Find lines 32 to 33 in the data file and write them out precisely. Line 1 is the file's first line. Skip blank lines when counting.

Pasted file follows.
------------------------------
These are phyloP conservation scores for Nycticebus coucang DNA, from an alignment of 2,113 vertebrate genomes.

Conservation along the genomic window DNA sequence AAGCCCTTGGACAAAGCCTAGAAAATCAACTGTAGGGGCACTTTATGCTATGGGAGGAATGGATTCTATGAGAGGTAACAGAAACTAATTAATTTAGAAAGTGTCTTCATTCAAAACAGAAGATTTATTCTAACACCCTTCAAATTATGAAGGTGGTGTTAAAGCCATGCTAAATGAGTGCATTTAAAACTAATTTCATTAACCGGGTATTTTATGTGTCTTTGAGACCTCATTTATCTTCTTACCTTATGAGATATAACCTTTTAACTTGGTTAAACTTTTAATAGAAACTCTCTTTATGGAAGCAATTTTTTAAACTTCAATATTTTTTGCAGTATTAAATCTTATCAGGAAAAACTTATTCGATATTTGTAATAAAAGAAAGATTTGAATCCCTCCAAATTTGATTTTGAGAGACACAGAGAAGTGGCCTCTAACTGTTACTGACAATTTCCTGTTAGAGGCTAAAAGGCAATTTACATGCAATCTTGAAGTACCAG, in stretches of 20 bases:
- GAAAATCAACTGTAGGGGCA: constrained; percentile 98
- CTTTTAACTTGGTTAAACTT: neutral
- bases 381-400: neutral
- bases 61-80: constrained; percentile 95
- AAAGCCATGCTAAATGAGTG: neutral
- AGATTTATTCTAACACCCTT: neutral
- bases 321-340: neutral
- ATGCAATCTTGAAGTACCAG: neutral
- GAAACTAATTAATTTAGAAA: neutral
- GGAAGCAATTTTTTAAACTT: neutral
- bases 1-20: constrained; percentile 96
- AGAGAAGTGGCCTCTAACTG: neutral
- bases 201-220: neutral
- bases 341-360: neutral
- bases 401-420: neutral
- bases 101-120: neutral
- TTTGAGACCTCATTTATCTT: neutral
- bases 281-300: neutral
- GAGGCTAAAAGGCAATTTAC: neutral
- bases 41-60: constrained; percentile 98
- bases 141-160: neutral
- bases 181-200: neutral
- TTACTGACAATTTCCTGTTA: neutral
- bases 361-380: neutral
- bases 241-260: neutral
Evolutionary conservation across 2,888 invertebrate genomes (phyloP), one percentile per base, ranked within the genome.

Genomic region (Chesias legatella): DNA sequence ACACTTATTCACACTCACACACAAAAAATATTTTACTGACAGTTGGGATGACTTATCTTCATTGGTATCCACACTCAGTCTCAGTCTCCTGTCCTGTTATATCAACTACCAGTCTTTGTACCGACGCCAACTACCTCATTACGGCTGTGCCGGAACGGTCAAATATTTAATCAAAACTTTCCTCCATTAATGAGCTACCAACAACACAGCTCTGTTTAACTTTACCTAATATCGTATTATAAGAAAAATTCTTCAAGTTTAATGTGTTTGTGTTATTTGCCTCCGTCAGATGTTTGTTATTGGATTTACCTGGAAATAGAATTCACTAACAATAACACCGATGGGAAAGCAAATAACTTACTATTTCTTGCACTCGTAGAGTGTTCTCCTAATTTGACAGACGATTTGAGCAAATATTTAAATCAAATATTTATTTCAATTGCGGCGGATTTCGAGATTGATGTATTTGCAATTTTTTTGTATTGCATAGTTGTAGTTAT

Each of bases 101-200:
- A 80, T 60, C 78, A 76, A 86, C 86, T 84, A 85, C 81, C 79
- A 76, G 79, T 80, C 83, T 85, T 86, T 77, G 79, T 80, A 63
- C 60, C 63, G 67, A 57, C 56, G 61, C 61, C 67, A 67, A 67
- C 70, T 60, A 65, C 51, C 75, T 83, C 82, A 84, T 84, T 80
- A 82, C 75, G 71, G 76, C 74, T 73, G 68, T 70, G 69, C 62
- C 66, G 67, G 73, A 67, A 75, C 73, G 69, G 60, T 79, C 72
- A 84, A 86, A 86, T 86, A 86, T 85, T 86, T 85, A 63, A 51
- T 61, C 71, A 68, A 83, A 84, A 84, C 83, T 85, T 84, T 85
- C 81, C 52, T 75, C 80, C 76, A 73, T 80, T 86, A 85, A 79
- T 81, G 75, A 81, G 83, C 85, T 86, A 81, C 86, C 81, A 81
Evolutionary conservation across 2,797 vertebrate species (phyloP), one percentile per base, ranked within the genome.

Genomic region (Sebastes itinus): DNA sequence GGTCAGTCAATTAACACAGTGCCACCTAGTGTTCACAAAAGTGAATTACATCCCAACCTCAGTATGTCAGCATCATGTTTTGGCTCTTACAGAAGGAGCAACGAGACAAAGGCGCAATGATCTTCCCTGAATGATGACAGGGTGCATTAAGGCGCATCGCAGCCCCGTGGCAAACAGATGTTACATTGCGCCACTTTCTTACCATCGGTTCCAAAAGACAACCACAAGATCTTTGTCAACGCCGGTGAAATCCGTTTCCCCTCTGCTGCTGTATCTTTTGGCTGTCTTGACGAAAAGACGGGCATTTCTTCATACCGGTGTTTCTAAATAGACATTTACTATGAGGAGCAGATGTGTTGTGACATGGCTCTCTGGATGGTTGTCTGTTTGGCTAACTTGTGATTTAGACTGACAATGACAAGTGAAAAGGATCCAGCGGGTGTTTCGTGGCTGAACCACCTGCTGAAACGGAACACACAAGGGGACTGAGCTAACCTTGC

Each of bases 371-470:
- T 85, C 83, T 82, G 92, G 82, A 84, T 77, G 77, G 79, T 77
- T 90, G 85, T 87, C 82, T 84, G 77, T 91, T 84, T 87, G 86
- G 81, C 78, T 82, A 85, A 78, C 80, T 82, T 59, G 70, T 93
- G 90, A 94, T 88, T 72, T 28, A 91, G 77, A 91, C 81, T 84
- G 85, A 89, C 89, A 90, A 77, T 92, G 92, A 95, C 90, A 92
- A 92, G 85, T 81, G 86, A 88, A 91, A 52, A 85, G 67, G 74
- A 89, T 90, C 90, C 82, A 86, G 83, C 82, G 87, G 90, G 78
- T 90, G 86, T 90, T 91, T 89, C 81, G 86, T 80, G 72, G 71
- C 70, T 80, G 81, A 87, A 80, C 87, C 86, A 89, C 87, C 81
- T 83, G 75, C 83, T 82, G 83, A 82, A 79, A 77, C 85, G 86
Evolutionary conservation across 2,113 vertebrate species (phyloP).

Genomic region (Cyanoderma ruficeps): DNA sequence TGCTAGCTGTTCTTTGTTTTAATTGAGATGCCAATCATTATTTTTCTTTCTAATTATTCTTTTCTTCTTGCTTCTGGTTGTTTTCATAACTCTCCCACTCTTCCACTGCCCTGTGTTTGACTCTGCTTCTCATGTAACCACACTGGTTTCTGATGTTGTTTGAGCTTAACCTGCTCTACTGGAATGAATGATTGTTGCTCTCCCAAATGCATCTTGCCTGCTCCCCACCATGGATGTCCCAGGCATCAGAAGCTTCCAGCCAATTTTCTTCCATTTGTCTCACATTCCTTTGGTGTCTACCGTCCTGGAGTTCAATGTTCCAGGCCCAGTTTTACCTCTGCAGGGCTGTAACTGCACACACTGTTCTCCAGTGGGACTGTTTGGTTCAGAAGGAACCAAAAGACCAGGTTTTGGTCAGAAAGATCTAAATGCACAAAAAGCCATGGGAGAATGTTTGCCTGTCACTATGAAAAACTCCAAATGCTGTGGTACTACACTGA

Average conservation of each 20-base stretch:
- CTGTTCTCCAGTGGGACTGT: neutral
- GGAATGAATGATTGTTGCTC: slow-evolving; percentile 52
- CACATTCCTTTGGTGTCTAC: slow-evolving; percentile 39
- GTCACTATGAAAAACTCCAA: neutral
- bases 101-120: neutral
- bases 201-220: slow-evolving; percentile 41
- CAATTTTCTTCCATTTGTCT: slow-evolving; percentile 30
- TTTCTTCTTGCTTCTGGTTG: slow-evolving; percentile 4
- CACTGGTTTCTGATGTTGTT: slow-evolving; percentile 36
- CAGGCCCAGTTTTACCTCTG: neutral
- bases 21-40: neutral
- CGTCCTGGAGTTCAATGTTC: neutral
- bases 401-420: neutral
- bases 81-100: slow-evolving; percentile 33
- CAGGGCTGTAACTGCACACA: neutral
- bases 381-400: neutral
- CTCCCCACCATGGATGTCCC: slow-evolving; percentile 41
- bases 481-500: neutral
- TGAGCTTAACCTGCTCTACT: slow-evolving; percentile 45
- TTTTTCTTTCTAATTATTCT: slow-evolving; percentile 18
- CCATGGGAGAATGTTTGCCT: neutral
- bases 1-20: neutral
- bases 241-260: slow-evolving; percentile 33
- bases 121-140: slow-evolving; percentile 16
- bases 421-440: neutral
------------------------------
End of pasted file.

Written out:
- A 76, G 79, T 80, C 83, T 85, T 86, T 77, G 79, T 80, A 63
- C 60, C 63, G 67, A 57, C 56, G 61, C 61, C 67, A 67, A 67